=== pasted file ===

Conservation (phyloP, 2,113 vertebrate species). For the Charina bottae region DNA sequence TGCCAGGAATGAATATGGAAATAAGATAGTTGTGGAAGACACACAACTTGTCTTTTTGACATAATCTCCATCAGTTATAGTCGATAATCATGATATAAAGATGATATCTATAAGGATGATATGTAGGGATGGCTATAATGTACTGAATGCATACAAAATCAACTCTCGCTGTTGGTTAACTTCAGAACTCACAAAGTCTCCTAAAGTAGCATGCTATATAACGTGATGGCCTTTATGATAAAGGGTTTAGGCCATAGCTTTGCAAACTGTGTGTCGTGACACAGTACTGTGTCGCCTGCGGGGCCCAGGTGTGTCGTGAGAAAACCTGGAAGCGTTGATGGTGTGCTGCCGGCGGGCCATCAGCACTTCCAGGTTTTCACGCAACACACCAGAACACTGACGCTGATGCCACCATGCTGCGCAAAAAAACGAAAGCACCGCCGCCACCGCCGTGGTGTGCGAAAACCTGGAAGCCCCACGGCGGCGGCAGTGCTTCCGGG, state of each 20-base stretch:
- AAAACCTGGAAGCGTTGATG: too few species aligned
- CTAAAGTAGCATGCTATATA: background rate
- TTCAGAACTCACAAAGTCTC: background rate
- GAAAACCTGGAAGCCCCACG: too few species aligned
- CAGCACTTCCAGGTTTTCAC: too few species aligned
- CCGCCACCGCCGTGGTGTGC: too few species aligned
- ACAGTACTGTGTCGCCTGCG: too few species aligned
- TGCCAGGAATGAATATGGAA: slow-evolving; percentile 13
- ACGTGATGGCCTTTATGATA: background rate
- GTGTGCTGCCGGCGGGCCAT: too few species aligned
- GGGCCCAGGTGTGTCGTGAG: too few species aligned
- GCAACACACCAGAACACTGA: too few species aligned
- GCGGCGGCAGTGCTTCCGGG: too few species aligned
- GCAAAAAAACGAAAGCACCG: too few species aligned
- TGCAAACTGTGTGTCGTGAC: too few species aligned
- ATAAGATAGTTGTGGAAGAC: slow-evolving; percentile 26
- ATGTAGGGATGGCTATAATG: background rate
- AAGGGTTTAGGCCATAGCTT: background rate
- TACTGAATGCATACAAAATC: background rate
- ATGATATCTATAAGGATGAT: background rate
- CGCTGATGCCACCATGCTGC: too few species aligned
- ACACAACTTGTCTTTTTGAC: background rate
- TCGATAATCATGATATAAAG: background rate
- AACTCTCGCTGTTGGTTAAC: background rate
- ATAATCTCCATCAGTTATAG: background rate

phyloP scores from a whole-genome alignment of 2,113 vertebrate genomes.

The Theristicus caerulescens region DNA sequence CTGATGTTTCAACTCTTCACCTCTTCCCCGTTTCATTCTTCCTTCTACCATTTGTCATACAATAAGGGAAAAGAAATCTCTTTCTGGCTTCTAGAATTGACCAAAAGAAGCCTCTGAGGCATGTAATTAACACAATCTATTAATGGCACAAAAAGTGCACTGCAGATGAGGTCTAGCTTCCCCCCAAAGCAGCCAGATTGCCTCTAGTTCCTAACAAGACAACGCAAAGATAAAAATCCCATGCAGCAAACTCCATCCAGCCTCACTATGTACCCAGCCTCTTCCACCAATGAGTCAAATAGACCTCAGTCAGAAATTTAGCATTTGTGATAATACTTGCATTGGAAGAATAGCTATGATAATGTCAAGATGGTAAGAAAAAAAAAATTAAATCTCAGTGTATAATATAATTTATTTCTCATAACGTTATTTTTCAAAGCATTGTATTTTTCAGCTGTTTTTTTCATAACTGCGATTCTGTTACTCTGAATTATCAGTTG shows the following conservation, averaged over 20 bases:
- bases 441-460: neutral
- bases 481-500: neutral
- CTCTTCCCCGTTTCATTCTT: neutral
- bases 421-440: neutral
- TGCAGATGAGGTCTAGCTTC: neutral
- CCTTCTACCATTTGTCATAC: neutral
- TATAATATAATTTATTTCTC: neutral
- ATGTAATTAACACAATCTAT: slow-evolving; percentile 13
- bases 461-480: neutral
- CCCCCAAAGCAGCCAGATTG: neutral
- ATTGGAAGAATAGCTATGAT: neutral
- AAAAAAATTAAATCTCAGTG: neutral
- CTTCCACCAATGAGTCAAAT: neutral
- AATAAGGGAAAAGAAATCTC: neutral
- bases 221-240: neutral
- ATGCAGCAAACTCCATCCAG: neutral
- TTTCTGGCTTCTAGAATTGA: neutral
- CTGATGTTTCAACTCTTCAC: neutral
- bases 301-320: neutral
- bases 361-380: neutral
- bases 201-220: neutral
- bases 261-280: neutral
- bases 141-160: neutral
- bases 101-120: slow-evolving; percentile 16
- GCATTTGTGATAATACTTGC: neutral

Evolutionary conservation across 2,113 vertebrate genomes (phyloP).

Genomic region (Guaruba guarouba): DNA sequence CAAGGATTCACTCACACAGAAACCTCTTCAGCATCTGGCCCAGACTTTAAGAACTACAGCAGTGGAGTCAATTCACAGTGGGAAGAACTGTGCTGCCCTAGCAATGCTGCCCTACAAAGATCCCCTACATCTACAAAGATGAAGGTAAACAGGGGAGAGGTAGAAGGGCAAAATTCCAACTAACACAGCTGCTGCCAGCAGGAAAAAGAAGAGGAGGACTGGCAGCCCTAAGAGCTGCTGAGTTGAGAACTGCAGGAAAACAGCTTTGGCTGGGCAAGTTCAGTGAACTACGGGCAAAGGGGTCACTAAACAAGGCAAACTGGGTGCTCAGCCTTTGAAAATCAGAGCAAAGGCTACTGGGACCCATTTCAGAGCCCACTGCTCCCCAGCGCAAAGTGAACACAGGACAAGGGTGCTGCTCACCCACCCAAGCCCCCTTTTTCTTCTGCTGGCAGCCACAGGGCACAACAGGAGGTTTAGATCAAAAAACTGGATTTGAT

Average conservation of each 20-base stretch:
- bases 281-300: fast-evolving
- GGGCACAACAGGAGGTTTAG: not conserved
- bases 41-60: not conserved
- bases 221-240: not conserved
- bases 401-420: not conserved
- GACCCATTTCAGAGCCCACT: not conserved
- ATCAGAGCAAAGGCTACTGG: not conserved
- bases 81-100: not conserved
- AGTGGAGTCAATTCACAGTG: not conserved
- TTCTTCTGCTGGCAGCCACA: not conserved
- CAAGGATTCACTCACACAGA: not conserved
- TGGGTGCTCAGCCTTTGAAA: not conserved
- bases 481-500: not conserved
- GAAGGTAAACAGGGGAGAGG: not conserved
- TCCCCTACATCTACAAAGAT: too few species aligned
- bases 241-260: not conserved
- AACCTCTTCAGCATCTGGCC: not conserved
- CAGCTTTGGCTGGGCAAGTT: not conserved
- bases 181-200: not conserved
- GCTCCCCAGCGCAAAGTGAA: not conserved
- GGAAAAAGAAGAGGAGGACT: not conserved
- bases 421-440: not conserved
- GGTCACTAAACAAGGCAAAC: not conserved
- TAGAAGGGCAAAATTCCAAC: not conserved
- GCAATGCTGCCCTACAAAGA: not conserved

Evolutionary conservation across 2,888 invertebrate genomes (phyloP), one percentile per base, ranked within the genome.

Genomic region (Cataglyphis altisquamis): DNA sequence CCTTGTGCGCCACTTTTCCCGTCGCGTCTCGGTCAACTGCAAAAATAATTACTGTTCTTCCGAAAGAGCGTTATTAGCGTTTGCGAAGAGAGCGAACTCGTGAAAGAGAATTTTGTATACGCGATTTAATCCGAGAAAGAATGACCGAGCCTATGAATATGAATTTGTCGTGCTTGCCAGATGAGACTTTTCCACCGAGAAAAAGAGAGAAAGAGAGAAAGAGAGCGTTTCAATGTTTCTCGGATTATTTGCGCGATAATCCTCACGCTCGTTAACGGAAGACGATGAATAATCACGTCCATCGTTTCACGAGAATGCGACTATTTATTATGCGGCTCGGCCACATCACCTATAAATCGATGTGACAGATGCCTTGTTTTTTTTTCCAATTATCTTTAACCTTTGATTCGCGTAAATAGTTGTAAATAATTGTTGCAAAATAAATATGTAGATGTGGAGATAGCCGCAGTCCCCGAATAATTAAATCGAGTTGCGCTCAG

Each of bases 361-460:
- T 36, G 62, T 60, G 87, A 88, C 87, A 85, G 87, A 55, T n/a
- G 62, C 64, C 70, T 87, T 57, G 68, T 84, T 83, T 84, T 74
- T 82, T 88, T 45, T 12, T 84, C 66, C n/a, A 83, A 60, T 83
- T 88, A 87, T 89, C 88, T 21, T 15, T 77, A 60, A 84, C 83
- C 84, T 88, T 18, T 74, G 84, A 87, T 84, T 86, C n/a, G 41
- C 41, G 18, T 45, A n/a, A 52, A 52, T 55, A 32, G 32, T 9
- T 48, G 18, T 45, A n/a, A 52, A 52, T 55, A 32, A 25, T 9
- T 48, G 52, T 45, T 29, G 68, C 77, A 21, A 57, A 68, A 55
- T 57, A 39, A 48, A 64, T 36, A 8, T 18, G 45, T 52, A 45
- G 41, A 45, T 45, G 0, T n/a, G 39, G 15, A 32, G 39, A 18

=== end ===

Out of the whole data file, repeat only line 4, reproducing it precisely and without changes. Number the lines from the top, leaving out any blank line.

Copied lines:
- TTCAGAACTCACAAAGTCTC: background rate